Corset Bread {Video recipe}

Corset Bread {Video recipe}

Eva 12 enero, 2018
Este post también está disponible en Spanish

There are times when I start to make a recipe, don’t know how it will end. It often happens to me that when I’m working, I get bombarded with ideas that I want to make into bread later on. But until I’m in front of the dough working with it, I don’t really know how it´s going to turn out. An example of this is the Corset Bread I bring you today.

One day I thought I could create a pattern with the dough simulating a printed fabric, yes, my crazy ideas. The fact is that with a sablée dough, sucrée… even fresh pasta, this does work well. But a dough that is then going to be subjected to a rising process, et’s say that those prints will end up with a 3D effect.

Creating my Corset Bread.

My idea was to shape a bread that would later be covered with a “patterned dough” and joined with a strip the same way we closed a corset. As happens on many occasions, the idea in my head is much better than the one I get after trying to carry it out.

To be honest, I was not entirely satisfied with this bread. In fact, I even thought I wouldn’t publish it because I wasn’t convinced. But at home they told me to do it, that did not leave this bread in oblivion… According to them, I am too demanding of myself and this bread deserved to be shared. Well, I listened to them and today I show you this bread that will be more or less beautiful according to the eyes that look at it. That’s the conclusion I’ve come to.

Pan Corset {Vídeo receta}
Why Corset Bread?

One of the parts I like best and find it hardest to name the breads I create. For me it’s an important part because not only do I give shape and appearance to something I like and make withmyr own hands, but also give it a name that will be recognized. It reminds me of when I was little and had to name a pet. It couldn’t be just any name because it was going to be by my side for a long time. Something similar happens to me with this.

This time the search was easier because the simple method used to shape it is based on a piece that already exists. The Corset.

History of the corset.

The corset is a garment used to model and style the human figure, whether for aesthetic or medical purposes. The first corsets originated in the ancient civilizations of Mycenae and Crete, although in the West it appeared in the 16th century when its use in the court of Medici (a powerful and influential Renaissance family in Florence) became popular.

It was born with the purpose of beautifying the ladies of the aristocracy and nobility, achieving a conical, stiff and stylized torso. The first pieces were made entirely of metal, which reduced women’s mobility.

Pan Corset {Vídeo receta}
Starting from these first garments…

More complex and armed ones emerged in order to create a perfect silhouette. This was accompanied by other pieces that helped to support the entire dress.

In the seventeenth century in the European courts, the anterior conical torso was modified in order to narrow the waist and raise the female bust in addition to exaggeratedly enhance the hips using fillings. The materials change and metal or wood rods inserted in fabric are used. They were first used at a very early age and this garment accompanies women until the end of their lives.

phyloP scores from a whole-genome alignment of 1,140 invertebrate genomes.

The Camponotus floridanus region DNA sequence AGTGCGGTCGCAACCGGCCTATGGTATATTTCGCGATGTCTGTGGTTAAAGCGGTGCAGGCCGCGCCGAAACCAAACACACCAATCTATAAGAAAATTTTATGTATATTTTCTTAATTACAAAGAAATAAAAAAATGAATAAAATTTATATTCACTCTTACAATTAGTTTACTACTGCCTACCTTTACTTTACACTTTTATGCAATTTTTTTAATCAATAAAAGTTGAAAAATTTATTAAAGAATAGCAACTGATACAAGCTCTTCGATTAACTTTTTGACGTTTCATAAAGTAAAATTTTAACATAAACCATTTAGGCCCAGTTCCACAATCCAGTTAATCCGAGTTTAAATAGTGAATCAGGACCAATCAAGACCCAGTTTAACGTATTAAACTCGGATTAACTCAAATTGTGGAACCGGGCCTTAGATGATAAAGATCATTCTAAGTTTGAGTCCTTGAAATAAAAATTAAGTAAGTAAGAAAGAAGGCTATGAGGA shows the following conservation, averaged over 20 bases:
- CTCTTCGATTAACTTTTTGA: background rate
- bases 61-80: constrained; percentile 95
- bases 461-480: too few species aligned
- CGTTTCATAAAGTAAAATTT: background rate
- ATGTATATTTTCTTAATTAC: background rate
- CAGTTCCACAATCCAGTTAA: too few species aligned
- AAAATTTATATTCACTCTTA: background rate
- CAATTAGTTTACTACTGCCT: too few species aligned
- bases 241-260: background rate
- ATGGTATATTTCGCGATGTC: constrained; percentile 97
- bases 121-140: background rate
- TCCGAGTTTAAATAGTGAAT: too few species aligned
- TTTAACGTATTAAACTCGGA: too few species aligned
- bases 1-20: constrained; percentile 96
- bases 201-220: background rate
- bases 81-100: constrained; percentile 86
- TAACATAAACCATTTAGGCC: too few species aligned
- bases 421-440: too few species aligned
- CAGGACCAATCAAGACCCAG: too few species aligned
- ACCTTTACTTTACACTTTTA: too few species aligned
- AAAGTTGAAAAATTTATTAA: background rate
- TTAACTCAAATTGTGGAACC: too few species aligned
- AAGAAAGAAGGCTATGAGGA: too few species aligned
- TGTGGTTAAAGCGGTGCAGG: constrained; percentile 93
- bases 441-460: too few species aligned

After the French Revolution it fell into disuse.

It was considered an oppression toward women, as were socks, shoes and wigs. This piece was hated by Napoleon Bonaparte, he called it “The murderer of the human race” because it was believed that it was the cause of many natural abortions of the time, which would cause a decrease in birth rate.

In the year 1820 it reappears again, becoming more accessible and even becoming a popular cult garment. This is where the fragile and elegant figure emerges with the so-called “wasp waist”.

During the transition from the 19th to the 20th century a new trend arrived in Paris, the Belle Epoque, surrounded by an atmosphere of positivism and predisposition to progress. With the beginning of the 20th century, mentality and society changed in search of a more active woman and freeing her silhouette. The fashion of the 40-50s was based on this type of figure, although in 1958 the most natural lines returned. Currently, the use of this object is destined to haute couture.

Pan Corset {Vídeo receta}
Back to the bread…

YYou may be thinking that what a sermon I have given you about the history of the corset! But I didn’t just want to write the name. You know I’m very boring whit this, hahaha.

The story of this piece seemed interesting to me, and at the end it is related to the bread I share with you. It is decorated with a piece that only “can embellish” (according to the eyes that look), when what is under that layer will be the same as if we did not decorate it. In this case; flavour, aroma, texture…

I’m not going to entertain myself anymore, I leave you with the process of bread accompanied by its video 🙂


  • 21,1 oz (600 g) T45 flour
  • 10,5 oz (300 g) whole milk at room temperature
  • 0,53 oz (15 g) cocoa powder + 0,85 oz (24 g) whole milk
  • 0,12 oz (3,5 g) dry yeast
  • 1 large egg (55 g)
  • 2,65 oz (75 g) unsalted butter at room temperature
  • 1,4 oz (40 g) honey
  • 0,35 oz (10 g) salt


Make the dough.
  1. In a bowl add the flour together with milk, egg and dry yeast.
  2. Mix the ingredients in the bowl until a homogeneous dough is obtained.
  3. Add the honey and knead until it is fully integrated. Add salt and mix again.
  4. Transfer to a work surface and start kneading. We will have to obtain a smooth, silky and developed dough.
  5. Once we have a medium-developed gluten, add the butter. The ideal is to do it little by little, waiting for the dough to absorb it and facilitate the kneading process.